Then There Were None

Cabinet of Heed 2020

So, my mother had six sisters and a couple of brothers and there was always someone not speaking to someone else, and if the parents didn’t speak their kids didn’t either, but we didn’t know why.

I was in my early twenties, home on leave from the service when I dropped in to see a couple of cousins and they told me our mothers weren’t speaking. I asked why, and they shrugged and told me I had to leave. How about a glass of water first I asked, and they brought me a glass of tap water and I took a sip and spilled the rest on one cousin’s head and spit the sip I was holding in my mouth at his sister.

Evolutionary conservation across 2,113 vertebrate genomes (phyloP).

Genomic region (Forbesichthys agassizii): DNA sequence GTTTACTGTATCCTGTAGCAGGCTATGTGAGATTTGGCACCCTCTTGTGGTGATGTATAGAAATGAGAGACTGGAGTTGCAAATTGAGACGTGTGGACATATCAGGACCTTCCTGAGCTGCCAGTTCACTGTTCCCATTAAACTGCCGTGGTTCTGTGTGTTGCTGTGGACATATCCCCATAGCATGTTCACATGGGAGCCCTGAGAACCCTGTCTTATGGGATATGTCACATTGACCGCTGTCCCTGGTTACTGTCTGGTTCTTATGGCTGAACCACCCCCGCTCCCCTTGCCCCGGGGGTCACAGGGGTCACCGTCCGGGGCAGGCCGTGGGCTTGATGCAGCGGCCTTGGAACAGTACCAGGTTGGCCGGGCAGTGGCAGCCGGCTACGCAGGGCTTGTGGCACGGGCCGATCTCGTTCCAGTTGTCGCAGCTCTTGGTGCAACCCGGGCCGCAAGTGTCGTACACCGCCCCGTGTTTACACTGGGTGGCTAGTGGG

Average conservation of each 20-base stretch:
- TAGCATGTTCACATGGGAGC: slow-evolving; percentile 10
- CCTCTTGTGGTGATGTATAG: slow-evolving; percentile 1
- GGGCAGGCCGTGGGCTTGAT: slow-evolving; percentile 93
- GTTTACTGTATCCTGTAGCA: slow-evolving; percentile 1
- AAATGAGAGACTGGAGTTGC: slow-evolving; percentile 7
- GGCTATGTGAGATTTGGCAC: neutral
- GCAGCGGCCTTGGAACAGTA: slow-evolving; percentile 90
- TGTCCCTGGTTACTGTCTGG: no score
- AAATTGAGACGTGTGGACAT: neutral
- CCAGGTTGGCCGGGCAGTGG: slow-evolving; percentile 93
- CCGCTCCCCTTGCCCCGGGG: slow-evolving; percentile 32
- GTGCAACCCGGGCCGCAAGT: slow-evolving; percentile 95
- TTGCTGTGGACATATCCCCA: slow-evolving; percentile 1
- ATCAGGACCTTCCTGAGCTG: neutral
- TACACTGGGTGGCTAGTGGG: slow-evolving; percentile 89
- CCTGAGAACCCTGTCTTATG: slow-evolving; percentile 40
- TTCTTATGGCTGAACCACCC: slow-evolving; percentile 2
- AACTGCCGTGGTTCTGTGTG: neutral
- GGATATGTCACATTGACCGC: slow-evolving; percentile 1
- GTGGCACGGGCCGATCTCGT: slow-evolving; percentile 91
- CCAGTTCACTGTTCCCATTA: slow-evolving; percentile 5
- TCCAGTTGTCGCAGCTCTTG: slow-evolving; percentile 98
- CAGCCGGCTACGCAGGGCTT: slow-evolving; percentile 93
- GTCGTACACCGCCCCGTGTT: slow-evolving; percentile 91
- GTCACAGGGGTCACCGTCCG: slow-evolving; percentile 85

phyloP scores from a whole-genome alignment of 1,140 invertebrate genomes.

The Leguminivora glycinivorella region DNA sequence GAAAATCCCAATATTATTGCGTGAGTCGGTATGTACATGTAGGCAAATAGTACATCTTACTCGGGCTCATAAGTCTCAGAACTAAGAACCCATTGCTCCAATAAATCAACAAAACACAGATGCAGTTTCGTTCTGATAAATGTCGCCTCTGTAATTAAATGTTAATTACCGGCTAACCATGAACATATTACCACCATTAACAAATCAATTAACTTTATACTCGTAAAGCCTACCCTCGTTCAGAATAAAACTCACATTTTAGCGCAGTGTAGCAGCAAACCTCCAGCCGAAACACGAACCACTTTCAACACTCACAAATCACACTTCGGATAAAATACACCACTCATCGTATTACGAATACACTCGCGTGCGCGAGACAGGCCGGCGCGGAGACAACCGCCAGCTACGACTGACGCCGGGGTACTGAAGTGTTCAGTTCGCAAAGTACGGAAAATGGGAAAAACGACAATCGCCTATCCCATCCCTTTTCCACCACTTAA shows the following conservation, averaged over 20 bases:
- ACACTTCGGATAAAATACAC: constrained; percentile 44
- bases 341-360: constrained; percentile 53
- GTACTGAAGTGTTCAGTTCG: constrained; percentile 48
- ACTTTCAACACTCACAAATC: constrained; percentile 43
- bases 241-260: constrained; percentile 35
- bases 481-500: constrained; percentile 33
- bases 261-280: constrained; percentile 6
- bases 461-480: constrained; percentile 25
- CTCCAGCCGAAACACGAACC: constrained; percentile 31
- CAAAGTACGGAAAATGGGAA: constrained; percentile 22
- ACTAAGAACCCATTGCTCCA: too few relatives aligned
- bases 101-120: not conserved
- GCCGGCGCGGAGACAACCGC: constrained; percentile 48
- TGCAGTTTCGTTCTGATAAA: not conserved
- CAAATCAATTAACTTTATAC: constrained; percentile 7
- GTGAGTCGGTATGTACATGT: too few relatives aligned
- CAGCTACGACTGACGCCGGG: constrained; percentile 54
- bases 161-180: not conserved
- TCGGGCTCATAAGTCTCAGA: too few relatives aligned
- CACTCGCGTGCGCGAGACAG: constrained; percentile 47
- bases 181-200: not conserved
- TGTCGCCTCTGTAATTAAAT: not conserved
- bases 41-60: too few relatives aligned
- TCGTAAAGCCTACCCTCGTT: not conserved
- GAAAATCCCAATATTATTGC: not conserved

I still had three good friends from high school I spoke with but no one left in my family that I talked to and that included siblings.

I forgot about a poker game I promised to play in the next night and two of the three friends that had been speaking to me stopped because I didn’t show and they couldn’t play without me. The last guy, Billy, still spoke to me. He was easy going and never liked the idea of not talking.

He saw me sitting alone in the coffee shop and sat with me and asked if I was lonesome not having anyone to talk to and I told him no, that my friends were like my family—all stupid and annoying.

How was I to know he’d take that personally?

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